The US Food and Drug Administration (FDA) approved Pfizer Inc’s Braftovi (encorafenib) with Mektovi (binimetinib) for the treatment of adult patients with metastatic non-small cell lung cancer with a BRAF V600E mutation, as detected by an FDA-approved test.

The FDA also approved the FoundationOne CDx (tissue) and FoundationOne Liquid CDx (plasma) as companion diagnostics for encorafenib with binimetinib. If no mutation is detected in a plasma specimen, the tumor tissue should be tested.

In the US, Braftovi plus Mektovi was approved in 2018 for the treatment of patients with unresectable or metastatic melanoma with a BRAF V600E or V600K mutation. Braftovi is also approved, in combination with cetuximab, for the treatment of adult patients with metastatic colorectal cancer with a BRAF V600E mutation.

“Today’s approval builds on our long-standing commitment to deliver innovative, personalized medicines to patients with lung cancer. By pursuing precision medicines that target a patient’s specific type of cancer, we are leveraging our deep understanding of tumor biology to help address the underlying cause of disease,” says Chris Boshoff, MD, PhD, chief oncology research and development officer and executive vice president at Pfizer, in a release. 

The FDA’s approval is based on data from the ongoing phase 2 PHAROS clinical trial, an open-label, multicenter, single‑arm study examining Braftovi plus Mektovi combination therapy in both treatment-naïve and previously treated patients with BRAF V600E-mutant metastatic non-small cell lung cancer.

“BRAF V600E mutations identify a unique subtype of metastatic non-small cell lung cancer that presents an actionable biomarker that precision medicines like Braftovi + Mektovi combination therapy can help address,” says Gregory Riely, MD, PhD, vice chair of clinical research in the department of medicine at Memorial Sloan Kettering Cancer Center and PHAROS investigator, in a release. “The PHAROS trial demonstrated that these patients could benefit from Braftovi + Mektovi targeted therapy regardless of their prior treatment history. Given the specific efficacy and safety profile, patients and providers now have another option to help personalize treatment plans based on individual risk factors and preferences.”

The PHAROS study met its major efficacy outcome measures of objective response rate, as assessed by independent review committee, and duration of response in both treatment groups. For treatment-naïve patients (n=59), objective response rate was 75% (95% CI: 62, 85), and 59% of the patients responded for at least 12 months. Median duration of response was not estimable for this group at the time of data cutoff. For previously treated patients (n=39), objective response rate was 46% (95% CI: 30, 63), and 33% of the patients responded for at least 12 months. Median duration of response was 16.7 months (95% CI: 7.4, NE). These data were presented earlier this year at the 2023 American Society of Clinical Oncology Annual Meeting and simultaneously published in the Journal of Clinical Oncology.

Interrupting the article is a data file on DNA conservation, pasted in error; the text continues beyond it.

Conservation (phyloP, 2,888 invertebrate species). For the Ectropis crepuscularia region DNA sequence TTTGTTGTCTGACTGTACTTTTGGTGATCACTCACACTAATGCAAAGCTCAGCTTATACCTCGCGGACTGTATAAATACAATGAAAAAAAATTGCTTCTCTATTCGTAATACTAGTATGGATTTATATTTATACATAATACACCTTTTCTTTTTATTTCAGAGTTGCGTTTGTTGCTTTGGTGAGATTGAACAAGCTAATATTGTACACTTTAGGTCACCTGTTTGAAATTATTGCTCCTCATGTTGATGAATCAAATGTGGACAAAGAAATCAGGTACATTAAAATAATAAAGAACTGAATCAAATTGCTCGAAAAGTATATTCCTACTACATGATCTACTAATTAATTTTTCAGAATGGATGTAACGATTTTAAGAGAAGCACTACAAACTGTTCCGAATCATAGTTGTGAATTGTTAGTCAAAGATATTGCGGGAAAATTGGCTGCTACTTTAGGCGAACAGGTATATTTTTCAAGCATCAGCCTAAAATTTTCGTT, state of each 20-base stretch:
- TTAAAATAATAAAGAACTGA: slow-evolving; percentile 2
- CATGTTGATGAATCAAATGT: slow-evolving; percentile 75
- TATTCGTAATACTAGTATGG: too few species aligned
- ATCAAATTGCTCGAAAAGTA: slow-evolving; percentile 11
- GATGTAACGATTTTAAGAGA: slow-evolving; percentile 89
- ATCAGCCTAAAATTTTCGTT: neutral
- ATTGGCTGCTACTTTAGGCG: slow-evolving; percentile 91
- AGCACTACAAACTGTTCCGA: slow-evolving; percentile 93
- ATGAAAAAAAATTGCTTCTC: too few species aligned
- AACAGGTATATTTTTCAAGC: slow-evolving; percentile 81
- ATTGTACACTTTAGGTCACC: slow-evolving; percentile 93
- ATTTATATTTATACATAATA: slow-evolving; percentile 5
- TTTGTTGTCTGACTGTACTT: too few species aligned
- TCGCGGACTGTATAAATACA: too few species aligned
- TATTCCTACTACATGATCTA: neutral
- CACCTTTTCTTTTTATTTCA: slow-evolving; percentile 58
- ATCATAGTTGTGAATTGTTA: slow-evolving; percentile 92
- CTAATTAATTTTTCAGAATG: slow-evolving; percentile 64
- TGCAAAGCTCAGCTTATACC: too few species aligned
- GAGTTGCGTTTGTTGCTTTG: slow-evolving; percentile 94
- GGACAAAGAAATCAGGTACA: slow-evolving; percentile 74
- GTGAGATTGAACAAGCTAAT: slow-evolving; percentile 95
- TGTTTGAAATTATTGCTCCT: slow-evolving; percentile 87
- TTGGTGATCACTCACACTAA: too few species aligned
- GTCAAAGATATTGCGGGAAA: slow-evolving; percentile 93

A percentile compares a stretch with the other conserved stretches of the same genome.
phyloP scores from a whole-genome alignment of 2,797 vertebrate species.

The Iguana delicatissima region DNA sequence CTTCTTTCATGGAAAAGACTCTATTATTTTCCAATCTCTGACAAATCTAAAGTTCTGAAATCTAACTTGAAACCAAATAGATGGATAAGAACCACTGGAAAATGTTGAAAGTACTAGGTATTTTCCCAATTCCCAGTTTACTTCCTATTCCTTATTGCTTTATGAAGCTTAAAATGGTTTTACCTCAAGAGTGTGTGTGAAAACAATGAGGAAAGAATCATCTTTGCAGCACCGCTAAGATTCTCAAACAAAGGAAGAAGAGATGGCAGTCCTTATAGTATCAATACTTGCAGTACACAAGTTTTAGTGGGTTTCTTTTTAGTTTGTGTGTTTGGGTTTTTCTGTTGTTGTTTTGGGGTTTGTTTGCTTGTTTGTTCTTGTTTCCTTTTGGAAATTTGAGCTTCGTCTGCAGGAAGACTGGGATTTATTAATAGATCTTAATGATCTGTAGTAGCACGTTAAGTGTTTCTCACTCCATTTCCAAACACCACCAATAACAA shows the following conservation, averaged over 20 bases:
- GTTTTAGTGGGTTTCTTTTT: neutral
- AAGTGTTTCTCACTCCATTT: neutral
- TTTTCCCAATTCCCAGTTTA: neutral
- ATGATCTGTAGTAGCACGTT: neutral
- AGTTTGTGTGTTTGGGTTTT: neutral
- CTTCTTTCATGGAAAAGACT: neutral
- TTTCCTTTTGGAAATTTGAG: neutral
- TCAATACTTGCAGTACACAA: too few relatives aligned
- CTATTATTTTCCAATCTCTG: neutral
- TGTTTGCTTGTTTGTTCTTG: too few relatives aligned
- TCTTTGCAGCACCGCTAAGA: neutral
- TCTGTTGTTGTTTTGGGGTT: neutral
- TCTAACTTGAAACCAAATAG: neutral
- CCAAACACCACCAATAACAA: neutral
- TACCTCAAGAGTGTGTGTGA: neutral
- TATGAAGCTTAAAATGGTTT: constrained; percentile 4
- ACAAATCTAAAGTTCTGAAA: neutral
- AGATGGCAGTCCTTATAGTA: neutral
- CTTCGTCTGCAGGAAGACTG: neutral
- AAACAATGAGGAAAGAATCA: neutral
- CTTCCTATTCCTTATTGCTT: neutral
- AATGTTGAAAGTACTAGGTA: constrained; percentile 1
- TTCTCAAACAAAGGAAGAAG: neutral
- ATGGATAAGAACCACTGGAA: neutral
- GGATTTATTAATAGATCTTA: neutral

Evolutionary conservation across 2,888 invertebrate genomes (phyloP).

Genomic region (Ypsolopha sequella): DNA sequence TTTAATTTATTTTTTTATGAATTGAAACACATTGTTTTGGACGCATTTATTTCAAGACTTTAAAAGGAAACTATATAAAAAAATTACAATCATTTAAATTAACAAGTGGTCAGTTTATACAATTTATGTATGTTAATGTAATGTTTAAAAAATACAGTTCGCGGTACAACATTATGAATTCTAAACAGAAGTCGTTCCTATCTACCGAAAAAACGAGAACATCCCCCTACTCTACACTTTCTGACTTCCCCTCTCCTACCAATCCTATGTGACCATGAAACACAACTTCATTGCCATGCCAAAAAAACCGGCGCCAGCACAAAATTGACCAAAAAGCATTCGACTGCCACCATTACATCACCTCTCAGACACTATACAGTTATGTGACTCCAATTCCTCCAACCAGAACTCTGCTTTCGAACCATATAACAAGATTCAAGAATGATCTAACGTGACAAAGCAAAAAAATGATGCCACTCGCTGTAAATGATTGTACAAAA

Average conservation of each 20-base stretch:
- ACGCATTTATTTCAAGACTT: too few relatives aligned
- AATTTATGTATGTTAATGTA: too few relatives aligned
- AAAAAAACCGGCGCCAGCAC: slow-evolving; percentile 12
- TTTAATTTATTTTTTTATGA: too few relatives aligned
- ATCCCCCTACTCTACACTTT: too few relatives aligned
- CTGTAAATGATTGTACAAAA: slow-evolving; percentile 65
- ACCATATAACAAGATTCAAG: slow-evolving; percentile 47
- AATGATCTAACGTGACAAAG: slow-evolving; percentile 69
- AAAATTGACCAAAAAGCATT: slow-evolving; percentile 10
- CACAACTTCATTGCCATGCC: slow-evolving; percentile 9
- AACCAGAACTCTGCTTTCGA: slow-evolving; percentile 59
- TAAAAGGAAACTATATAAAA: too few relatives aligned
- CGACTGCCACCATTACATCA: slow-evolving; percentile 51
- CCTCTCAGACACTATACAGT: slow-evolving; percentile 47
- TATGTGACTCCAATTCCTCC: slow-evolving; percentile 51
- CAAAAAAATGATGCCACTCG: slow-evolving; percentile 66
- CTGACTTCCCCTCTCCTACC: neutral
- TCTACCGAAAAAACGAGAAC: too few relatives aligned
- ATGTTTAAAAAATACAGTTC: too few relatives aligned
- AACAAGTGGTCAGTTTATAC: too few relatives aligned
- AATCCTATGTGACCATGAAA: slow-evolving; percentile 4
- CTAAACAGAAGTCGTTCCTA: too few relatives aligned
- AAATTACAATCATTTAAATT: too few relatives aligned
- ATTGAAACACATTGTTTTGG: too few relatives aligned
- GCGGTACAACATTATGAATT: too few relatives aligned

The most common (≥25%) all-causality adverse reactions observed in the PHAROS trial were fatigue, nausea, diarrhea, musculoskeletal pain, vomiting, abdominal pain, visual impairment, constipation, dyspnea, rash, and cough. A total of 17% of patients experienced an adverse reaction that resulted in permanent discontinuation of Mektovi, and 16% experienced an adverse event that resulted in permanent discontinuation of Braftovi. Serious adverse reactions occurred in 38% of patients. Serious adverse reactions occurring in ≥2% of patients included hemorrhage (6%), diarrhea (4.1%), anemia, dyspnea, pneumonia (3.1% each), arrhythmia, device-related infection, edema, myocardial infarction, and pleural effusion (2% each). Fatal adverse reactions occurred in 2% of patients, including intracranial hemorrhage and myocardial infarction (1% each).

About BRAF V600E-mutant Non-Small Cell Lung Cancer 

Lung cancer is the second most common type of cancer and the number one cause of cancer-related death around the world. Non-small cell lung cancer accounts for approximately 80-85% of all lung cancers.

Certain lung cancers are linked to acquired genetic abnormalities like a BRAF V600E mutation. By using biomarkers to identify a person’s particular tumor type, treatment can become more personalized and effective, since the molecular makeup of a person’s cancer often determines how they respond to different therapies.

A BRAF V600E mutation occurs in approximately 2% of NSCLC cases. It stimulates tumor cell growth and proliferation by altering the MAP kinase signaling pathway. Targeting components of this pathway could potentially help inhibit tumor growth and proliferation caused by BRAF mutations.

Precision medicine is increasingly being developed for NSCLC patients with genetic changes, such as BRAF mutations, that can be detected using biomarker tests. In recent years, more widespread use of biomarker testing and targeted therapies have been associated with improvements in population-level non-small cell lung cancer mortality.

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